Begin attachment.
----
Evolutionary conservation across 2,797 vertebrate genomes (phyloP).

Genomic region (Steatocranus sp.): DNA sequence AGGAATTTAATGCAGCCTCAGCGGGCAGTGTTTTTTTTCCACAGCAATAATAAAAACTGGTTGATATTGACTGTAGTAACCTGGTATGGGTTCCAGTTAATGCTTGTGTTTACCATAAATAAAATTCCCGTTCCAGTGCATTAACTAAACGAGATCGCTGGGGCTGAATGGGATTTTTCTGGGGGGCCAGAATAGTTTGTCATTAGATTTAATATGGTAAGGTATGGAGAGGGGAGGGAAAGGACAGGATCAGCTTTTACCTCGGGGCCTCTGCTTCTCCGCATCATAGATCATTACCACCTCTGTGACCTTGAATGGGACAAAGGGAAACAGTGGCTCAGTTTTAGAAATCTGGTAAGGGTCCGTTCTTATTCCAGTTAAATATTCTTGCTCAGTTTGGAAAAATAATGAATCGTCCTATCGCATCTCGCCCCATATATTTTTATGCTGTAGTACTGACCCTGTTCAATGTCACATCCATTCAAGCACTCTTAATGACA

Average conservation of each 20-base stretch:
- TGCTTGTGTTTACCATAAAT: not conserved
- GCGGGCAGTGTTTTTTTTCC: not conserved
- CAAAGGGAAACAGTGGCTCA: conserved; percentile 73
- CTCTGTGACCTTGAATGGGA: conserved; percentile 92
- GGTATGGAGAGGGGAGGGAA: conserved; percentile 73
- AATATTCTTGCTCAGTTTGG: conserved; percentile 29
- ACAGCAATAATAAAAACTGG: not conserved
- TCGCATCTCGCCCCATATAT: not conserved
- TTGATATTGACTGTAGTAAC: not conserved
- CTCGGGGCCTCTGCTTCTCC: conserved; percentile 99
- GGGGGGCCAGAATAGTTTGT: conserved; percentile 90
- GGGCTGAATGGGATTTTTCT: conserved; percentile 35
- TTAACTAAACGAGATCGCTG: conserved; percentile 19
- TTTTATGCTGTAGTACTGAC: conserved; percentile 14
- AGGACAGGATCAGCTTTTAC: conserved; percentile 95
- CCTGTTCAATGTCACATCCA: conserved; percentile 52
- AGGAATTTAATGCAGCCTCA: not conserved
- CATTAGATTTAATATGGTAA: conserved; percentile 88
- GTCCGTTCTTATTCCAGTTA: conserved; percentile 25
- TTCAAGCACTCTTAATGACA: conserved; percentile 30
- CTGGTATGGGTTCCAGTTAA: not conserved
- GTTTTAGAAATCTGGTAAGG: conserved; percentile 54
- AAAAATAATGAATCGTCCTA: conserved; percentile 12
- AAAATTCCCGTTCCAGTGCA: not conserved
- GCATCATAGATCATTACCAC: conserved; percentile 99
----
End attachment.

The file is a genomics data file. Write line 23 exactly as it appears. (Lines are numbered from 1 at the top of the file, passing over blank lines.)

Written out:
- TTCAAGCACTCTTAATGACA: conserved; percentile 30